[...] Cortes described Maria as an unprecedented storm, adding that the island had not seen a storm of that strength since 1928.

[...] Puerto Rico was still experiencing tropical-storm force winds Wednesday afternoon, forcing emergency services and search and rescue teams to wait before heading out to assess the damage, Cortes said.

More than 12,000 people are currently in shelters, and hospitals are now running on generators, Cortes said. Two hospitals--one in Caguas and one in Bayamon--have been damaged.

No deaths have been reported so far, but catastrophic flooding is currently taking place on the island. Multiple rain gauges have reported between 18 and 24 inches of rain, with some approaching the 30-inch mark over the last 24 hours.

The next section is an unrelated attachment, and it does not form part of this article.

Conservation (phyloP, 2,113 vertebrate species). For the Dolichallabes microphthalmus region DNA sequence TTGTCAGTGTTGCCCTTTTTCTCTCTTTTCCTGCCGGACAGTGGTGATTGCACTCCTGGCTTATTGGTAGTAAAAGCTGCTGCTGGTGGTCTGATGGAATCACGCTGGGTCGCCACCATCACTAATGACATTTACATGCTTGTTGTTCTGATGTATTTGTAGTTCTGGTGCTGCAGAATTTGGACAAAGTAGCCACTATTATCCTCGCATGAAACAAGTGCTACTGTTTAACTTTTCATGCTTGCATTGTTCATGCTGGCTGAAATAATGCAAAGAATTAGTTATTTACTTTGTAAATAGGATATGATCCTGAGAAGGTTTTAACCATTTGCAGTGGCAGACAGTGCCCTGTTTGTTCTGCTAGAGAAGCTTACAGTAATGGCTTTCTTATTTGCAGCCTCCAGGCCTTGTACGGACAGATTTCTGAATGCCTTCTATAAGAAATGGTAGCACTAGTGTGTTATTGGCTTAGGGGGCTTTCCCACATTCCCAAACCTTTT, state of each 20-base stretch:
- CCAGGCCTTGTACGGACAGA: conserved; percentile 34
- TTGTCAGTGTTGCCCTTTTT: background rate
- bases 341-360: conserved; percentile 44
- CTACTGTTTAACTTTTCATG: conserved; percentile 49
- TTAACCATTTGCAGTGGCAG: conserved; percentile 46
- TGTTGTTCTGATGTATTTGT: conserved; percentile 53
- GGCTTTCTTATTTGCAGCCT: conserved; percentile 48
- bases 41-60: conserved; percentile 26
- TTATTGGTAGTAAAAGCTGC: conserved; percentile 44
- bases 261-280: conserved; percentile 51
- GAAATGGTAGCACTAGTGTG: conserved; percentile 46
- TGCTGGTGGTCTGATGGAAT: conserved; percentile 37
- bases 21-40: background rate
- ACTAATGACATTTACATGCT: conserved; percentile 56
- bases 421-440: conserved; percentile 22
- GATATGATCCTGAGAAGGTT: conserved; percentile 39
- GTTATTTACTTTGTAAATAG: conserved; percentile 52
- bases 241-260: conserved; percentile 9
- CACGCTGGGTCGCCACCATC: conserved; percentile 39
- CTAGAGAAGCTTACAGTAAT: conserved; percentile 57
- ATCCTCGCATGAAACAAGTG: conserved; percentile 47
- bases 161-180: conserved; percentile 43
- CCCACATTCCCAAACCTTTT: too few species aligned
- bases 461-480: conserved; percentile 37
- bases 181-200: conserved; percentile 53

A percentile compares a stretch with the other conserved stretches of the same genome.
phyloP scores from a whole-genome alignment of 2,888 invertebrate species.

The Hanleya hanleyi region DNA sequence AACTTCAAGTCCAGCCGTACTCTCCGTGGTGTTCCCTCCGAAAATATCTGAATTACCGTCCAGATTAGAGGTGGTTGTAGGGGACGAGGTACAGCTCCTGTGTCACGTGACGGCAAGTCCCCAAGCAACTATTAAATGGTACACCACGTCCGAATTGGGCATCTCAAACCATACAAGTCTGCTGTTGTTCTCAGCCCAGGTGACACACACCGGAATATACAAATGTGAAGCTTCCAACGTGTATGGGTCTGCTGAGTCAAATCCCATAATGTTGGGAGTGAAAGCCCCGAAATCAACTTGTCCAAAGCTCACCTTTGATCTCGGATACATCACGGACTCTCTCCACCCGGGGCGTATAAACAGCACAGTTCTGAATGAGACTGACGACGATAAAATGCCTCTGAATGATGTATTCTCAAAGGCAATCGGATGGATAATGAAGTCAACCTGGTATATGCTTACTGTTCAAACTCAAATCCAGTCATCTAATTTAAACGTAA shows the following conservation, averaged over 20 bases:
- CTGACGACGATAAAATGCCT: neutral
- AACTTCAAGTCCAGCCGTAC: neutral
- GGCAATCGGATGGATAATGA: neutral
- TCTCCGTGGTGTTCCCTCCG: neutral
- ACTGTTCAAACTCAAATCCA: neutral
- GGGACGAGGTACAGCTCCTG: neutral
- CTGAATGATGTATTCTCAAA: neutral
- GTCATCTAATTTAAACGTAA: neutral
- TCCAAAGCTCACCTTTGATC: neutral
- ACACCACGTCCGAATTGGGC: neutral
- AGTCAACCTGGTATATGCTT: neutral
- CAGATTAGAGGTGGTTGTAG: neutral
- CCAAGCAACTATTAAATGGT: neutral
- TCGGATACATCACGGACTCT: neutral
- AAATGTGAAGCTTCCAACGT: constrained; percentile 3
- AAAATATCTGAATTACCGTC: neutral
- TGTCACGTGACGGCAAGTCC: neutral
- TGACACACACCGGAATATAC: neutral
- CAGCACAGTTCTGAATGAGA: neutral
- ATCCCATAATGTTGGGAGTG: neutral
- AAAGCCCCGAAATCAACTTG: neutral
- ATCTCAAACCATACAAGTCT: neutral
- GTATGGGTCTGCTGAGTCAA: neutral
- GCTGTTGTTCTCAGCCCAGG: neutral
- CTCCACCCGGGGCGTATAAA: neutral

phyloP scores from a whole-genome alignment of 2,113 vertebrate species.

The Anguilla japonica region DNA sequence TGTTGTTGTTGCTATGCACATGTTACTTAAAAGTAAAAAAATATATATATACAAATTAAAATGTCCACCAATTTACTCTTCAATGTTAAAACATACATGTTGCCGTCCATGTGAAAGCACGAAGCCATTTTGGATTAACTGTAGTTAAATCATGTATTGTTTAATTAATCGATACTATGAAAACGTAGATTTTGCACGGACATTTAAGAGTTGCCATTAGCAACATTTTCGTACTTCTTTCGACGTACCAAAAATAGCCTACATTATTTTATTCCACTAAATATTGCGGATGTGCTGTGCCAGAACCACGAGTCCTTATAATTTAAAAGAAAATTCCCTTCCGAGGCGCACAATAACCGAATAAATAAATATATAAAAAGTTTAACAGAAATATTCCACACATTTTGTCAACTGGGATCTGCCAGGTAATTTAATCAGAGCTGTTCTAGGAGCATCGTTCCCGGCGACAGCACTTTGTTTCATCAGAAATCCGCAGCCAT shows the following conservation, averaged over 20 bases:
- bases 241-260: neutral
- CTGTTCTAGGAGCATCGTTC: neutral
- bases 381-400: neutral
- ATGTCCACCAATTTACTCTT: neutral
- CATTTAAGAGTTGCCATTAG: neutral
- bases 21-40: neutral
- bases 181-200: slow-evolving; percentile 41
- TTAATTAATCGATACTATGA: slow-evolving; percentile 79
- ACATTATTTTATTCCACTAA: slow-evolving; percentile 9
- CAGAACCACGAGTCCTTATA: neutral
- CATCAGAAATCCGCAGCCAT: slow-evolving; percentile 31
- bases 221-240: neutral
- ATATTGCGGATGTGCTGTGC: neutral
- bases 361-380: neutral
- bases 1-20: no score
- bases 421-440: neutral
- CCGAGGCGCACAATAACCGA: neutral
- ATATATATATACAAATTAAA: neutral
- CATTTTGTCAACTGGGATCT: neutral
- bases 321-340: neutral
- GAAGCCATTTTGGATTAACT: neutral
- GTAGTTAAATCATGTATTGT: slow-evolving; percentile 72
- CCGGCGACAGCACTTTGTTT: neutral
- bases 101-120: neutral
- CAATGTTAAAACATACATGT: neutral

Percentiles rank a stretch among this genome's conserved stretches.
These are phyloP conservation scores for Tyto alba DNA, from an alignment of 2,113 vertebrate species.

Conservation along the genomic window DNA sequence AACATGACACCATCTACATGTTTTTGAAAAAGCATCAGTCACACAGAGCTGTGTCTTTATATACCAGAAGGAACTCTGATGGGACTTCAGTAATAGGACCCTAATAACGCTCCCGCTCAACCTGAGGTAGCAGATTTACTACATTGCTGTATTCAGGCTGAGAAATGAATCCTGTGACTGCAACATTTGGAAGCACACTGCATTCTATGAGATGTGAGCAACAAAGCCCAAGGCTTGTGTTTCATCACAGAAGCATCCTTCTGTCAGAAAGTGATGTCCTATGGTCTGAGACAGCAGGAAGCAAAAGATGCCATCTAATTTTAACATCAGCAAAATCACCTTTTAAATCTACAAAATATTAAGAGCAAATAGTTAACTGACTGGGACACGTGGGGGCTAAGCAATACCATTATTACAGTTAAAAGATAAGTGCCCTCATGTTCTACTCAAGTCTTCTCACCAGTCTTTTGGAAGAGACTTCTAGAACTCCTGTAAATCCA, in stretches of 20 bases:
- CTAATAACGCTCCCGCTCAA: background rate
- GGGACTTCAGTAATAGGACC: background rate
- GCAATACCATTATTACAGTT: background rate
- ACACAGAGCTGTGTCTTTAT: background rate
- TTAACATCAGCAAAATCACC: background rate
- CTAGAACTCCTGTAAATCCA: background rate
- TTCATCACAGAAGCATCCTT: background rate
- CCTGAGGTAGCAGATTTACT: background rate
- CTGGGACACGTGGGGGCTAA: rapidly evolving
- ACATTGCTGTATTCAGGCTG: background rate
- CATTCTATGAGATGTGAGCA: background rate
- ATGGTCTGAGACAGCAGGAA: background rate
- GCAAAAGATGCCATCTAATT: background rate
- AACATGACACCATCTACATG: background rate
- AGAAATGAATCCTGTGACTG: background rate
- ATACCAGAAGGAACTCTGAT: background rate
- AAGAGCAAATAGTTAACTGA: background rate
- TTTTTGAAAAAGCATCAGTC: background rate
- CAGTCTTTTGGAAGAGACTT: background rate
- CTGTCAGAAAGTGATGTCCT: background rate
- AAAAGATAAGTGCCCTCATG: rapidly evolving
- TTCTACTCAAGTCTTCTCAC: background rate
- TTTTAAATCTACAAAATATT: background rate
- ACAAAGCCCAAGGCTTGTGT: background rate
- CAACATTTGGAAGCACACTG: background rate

Flooding is the danger "that will take lives", Cortes said, advising residents not to venture out of their homes until Thursday because "it is not safe to go out and observe".

[...] As of 8 p.m. ET, Maria had weakened to a Category 2 hurricane with maximum sustained wind of 110 mph, according to the National Hurricane Center.

[...] Some strengthening is possible now that the storm is back over the ocean, so Maria has potential to become a Category 3 hurricane again.

National Hurricane Center graphics for Maria.
Map of Caribbean Islands.

At 15:20 UTC, Mashable reported

Clips shot in the [cities] of Farjado, San Juan, and Guyama show buildings experiencing extreme structural damage. Doors are being ripped rig...

02:32